The current results connect nicely with the results of Boot et al. (2006). Boot and colleagues explicitly told participants to adopt a maladaptive or an adaptive strategy and feedback was withheld. In general, participants followed the instructions they were given. Notably, even participants who demonstrated the correct strategy in previous sessions were compliant and adopted a maladaptive strategy in subsequent sessions when instructed to do so (since feedback was withheld, it is likely they did not notice any drop in performance). The motivation to adopt one strategy over another strategy in these instruction conditions was simple; participants were told that the instructed strategy would result in quicker and more accurate performance. In other words, the strategy would make their task easier. In the current study (Experiment 2), participants were made aware of their own performance. Thus the consequence of a particular strategy could be assessed and participants could adjust their strategy and explore the effects of these strategy shifts on performance. Participants were also motivated to find the most effective strategy for each task. This resulted in an uncoupling of scanning strategy across tasks. 
These results confirm, extend, and qualify the findings of Andrews and Coppola (1999), who found stable individual differences in fixation duration and saccade length across similar viewing tasks. They found that eye movement parameters in a number of free-viewing conditions were dissimilar to active viewing conditions such as search and reading. However, eye movement parameters were similar within active viewing conditions, and within passive viewing conditions. Our results show that in addition to task parameters, factors that do not specifically involve changes to task demands (motivation and feedback) can also influence the stability of individual differences. These results are also informative in light of the results of Castelhano and Henderson (2008). Over a large number of diverse viewing tasks, eye movement patterns remained stable. An interesting future investigation would be to examine whether individual differences in eye movement parameters in the paradigm of Castelhano and Henderson would result in differences in memory performance in a subsequent memory test, and whether instruction could modify eye movement patterns and improve memory performance. 
The current results indicate that the same strategy applied to different tasks can have different effects on performance. While an overt strategy tended to allow faster performance in the inefficient search task and change blindness task, this strategy clearly negatively affected performance in the dynamic dot detection task. In the efficient search task, it appears that both strategies are well suited for the task. Why is it that eye movements are harmful to target detection in the dynamic search task? We speculate that it is due to the transient nature of the target. In all other search tasks tested, the target was different from the distractor items on some dimension and this difference persisted in time (a T or titled line target was always different from surrounding distractors, and in the change blindness task the changing target continued to change throughout the trial). However, the item that onset in the dynamic dot detection task was unique only briefly. After its onset, the target item appeared no different from any other item in the display. Thus, if an eye movement caused participants to miss the transient signal from the onset item, it was almost impossible (given the large set size) to tell that one new item was now in the display. This speculation is supported by data indicating that with a smaller set size, the relationship between scan strategy and target detection in this task is decreased (Boot et al., 2006). The fewer items in the display, the easier it is to tell that a new item has been added through means that do not involve detection of a transient signal.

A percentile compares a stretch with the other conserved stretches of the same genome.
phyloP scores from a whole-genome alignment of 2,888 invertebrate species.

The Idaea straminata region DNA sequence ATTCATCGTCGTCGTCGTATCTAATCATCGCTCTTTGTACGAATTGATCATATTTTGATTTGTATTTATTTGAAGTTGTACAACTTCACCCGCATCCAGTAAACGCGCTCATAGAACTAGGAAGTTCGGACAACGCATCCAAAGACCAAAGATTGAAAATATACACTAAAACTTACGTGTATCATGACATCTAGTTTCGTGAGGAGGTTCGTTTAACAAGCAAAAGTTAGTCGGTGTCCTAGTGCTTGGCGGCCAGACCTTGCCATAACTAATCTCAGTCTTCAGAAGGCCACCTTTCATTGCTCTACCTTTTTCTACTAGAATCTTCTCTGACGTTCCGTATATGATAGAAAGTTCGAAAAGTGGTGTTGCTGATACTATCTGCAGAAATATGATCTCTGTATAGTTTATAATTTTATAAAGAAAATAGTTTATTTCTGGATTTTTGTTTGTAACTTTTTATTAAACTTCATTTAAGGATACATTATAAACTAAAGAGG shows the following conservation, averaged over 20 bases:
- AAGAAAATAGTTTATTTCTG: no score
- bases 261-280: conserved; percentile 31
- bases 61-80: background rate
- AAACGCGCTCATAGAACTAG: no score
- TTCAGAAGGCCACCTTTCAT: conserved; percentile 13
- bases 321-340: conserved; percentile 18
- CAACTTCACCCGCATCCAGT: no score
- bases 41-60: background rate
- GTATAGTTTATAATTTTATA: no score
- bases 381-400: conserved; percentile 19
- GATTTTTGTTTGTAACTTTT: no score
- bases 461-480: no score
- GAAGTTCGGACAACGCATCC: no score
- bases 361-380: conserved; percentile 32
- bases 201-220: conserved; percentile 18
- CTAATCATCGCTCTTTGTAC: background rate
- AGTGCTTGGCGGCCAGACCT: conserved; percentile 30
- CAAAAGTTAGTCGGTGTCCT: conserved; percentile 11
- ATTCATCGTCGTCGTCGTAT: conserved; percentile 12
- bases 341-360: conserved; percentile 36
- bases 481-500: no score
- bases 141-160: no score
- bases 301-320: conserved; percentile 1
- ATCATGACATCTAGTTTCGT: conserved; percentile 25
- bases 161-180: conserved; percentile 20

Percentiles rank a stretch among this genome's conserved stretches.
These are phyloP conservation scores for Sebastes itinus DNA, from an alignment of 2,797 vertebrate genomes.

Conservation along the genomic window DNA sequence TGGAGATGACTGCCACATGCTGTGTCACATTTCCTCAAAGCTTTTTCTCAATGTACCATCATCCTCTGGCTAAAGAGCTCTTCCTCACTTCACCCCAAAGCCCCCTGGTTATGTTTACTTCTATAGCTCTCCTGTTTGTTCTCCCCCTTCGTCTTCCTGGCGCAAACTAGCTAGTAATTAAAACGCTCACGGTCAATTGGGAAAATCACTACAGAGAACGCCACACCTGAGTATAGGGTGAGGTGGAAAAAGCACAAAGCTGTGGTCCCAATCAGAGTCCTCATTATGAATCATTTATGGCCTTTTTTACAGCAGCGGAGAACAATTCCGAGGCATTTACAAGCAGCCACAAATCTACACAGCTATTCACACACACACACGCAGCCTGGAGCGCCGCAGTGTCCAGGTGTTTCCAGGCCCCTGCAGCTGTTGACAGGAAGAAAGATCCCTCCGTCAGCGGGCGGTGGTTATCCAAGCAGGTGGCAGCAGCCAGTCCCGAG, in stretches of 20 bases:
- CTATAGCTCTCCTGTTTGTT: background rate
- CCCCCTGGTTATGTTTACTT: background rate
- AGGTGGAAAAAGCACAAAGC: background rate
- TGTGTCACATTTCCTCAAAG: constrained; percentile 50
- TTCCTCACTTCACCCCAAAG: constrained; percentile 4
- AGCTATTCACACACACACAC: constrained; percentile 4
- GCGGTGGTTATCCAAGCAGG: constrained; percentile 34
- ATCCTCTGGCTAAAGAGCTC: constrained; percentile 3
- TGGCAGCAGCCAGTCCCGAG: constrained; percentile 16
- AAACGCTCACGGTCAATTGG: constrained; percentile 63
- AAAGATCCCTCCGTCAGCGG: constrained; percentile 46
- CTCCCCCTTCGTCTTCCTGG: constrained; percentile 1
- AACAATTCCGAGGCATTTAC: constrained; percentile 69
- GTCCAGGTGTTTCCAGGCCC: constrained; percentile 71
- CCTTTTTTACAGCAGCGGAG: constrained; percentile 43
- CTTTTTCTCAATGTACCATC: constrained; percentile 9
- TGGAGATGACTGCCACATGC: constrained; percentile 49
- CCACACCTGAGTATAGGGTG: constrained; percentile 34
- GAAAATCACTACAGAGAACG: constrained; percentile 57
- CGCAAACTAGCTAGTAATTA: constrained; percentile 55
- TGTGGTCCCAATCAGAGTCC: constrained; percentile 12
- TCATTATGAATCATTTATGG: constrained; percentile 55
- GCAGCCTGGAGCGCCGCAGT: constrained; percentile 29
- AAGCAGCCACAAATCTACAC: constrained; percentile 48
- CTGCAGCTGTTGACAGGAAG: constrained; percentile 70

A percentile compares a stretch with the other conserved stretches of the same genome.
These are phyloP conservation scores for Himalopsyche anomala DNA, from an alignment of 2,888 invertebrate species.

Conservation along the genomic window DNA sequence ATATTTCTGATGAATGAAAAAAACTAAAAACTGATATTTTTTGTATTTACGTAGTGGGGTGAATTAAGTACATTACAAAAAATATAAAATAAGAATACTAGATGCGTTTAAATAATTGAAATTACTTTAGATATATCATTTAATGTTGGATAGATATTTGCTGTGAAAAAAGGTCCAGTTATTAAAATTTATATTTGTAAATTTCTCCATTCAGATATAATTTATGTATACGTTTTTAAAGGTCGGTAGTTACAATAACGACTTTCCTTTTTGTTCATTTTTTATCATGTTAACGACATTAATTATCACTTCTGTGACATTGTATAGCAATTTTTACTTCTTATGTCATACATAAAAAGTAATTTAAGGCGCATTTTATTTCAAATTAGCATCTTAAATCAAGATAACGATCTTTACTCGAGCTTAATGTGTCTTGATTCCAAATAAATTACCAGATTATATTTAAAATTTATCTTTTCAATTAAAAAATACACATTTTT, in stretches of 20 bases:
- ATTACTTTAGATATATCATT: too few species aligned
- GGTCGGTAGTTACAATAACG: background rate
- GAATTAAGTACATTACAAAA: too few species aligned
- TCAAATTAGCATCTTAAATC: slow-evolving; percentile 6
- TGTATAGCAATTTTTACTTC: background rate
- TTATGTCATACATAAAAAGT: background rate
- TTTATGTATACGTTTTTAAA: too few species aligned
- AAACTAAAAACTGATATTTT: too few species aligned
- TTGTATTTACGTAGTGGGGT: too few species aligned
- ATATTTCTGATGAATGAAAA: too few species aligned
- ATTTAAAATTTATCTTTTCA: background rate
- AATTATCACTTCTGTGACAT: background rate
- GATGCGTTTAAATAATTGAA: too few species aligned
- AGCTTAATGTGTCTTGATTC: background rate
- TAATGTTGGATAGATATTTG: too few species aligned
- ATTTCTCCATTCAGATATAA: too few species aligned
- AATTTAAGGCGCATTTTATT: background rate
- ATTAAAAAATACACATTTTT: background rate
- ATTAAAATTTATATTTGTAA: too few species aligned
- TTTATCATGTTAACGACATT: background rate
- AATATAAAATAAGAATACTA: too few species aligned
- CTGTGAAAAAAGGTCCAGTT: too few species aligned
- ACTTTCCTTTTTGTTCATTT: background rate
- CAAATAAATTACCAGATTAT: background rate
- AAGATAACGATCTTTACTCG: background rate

What is the nature of the disruption caused by eye movements in the dynamic dot task? This disruption might come from saccadic suppression, which occurs not only during an eye movement, but slightly before and after an eye movement as well, but it may also be attentional. Given that attention precedes eye movements (Deubel & Schneider, 1996), participants who make many eye movements spend much of the trial with their attention directed to specific locations that are unlikely to be the location of the target. It should be noted that eye movements had a negative effect on response times as well, which might be explained by cases in which an eye movement degrades but does not destroy the transient signal associated with the new dot. 
Both of the tasks that we predicted to require a more overt strategy for success showed beneficial eye movement effects in response time measures rather than accuracy (inefficient search, change blindness). This finding seems rather intuitive. When participants move their eyes faster they are more likely to land on the target sooner. However, since the target in these tasks (a portion of a scene undergoing a change again and again or a T facing to the left or the right) continued to persist throughout the trial, errors were unlikely. However, it is obvious that some minimum fixation duration is necessary for targets and distractors to be processed correctly, and a strategy that is too overt (one that does not allow the eyes to remain in one location long enough for successful processing) could have the opposite effect on response time.